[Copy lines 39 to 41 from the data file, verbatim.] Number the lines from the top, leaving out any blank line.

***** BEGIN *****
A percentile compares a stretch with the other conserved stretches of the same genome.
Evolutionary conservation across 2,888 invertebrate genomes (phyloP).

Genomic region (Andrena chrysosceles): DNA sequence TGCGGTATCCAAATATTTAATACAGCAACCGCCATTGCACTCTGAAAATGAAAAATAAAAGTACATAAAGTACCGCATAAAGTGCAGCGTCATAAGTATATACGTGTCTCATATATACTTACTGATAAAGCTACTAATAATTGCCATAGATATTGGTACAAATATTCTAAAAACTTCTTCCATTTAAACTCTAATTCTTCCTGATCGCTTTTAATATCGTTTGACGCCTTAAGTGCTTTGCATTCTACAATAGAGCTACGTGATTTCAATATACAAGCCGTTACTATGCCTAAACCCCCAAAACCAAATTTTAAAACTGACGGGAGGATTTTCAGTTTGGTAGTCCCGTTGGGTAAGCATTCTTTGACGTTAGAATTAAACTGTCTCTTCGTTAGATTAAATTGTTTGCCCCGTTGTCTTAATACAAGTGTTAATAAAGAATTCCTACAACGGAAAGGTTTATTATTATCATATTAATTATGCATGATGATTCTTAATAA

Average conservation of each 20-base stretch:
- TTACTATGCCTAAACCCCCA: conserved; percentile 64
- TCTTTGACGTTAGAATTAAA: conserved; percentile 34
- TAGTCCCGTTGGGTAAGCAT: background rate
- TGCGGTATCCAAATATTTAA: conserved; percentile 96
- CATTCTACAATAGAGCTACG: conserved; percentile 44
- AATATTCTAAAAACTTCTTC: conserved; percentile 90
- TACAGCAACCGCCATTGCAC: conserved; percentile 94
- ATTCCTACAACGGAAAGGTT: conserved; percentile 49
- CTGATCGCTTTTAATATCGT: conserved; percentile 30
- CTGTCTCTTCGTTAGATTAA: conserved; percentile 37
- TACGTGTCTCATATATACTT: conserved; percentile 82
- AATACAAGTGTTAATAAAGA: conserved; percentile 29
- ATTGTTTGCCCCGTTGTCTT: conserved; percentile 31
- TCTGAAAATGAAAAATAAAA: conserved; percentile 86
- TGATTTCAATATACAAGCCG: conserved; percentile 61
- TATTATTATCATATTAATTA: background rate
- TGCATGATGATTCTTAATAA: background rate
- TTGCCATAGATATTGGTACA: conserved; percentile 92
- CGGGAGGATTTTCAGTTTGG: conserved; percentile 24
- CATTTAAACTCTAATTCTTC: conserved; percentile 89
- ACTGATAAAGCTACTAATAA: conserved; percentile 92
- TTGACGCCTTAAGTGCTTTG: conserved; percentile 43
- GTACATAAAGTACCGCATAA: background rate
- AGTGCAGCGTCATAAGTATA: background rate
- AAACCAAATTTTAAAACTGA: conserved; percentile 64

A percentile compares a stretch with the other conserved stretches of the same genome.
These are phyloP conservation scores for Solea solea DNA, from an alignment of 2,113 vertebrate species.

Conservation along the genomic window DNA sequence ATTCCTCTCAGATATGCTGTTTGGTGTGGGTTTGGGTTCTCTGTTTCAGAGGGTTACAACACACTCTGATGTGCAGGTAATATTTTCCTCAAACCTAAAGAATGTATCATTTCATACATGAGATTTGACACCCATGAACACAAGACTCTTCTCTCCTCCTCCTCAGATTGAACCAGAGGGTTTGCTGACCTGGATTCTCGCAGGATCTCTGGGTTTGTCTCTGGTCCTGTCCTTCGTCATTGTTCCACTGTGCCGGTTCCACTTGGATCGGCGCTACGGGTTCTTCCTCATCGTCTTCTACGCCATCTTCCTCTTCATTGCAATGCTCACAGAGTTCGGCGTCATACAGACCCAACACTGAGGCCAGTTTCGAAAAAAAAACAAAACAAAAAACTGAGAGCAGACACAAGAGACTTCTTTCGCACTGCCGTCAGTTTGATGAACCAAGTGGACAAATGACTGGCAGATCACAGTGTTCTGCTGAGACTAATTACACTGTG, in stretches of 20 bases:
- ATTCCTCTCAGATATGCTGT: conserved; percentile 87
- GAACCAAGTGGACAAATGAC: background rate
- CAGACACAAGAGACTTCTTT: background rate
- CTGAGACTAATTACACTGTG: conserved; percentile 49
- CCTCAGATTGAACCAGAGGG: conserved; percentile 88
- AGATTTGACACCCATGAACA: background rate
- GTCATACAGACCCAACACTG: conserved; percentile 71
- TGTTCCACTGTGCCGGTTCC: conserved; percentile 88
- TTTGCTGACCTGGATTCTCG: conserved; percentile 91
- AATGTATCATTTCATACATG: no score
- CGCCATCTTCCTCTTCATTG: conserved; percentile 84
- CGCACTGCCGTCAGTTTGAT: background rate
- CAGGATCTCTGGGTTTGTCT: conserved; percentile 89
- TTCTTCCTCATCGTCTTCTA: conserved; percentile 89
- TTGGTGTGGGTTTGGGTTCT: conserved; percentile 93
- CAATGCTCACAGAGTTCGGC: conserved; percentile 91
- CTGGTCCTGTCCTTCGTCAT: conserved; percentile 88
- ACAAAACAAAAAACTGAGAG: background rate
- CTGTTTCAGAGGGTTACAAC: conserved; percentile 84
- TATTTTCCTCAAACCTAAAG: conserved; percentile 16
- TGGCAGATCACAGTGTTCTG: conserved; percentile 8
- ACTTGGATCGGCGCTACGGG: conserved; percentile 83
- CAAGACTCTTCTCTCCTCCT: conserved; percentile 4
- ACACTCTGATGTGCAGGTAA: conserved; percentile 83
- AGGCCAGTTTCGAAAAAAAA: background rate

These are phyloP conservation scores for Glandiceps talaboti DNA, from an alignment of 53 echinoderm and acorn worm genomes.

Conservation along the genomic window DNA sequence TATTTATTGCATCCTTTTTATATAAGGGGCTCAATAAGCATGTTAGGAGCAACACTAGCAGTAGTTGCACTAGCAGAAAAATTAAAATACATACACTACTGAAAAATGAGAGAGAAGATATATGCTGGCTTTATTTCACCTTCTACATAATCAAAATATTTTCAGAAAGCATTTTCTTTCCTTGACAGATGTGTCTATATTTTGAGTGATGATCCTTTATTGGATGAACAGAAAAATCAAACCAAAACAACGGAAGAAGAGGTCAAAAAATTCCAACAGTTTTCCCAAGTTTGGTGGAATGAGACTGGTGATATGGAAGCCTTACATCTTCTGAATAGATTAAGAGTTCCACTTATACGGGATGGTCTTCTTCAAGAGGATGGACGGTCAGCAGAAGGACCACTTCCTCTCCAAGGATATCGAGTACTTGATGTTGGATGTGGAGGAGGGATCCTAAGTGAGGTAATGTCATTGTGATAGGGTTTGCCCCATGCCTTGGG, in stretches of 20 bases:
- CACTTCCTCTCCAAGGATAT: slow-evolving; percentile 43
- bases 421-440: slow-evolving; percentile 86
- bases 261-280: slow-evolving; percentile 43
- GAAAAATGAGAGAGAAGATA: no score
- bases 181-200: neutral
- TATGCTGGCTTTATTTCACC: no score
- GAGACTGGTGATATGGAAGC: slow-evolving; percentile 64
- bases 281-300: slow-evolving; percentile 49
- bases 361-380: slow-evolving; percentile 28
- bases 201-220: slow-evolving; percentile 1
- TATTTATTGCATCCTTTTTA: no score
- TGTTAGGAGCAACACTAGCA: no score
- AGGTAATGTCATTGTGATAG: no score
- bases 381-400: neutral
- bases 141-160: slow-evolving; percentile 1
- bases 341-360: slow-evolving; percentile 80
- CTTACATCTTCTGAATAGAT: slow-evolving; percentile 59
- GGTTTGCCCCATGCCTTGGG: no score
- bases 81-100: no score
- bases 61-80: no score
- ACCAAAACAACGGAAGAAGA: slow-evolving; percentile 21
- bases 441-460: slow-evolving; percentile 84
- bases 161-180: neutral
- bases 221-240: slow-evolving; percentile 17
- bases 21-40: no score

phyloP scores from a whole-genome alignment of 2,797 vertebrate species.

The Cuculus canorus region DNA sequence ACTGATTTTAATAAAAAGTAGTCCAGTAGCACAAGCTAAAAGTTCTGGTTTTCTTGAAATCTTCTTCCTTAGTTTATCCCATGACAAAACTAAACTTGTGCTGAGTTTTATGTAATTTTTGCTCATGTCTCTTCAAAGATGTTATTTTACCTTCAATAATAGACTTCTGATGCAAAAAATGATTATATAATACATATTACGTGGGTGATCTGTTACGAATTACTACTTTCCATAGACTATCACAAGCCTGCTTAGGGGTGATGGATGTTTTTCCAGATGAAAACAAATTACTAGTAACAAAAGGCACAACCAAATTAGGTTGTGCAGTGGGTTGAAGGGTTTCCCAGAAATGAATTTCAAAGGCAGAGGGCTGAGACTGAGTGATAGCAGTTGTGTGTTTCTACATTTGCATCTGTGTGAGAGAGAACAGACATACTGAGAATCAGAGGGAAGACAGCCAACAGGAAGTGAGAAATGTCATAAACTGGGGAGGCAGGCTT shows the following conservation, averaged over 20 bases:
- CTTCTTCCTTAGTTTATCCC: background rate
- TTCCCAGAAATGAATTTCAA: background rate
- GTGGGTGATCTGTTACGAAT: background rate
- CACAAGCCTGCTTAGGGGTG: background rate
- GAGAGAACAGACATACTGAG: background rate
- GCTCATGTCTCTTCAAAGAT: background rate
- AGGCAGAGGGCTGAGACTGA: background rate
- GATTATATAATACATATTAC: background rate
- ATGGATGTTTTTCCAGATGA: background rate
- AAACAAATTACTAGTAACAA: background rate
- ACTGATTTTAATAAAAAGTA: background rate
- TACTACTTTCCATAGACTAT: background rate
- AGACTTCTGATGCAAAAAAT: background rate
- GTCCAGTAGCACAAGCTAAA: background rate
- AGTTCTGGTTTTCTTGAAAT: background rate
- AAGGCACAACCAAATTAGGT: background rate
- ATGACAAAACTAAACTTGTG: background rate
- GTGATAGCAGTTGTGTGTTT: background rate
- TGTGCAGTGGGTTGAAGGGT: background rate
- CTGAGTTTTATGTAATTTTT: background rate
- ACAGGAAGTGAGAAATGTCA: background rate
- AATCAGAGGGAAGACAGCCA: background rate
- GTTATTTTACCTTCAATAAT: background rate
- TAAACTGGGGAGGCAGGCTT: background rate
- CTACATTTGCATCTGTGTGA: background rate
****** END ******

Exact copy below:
- GTCATACAGACCCAACACTG: conserved; percentile 71
- TGTTCCACTGTGCCGGTTCC: conserved; percentile 88
- TTTGCTGACCTGGATTCTCG: conserved; percentile 91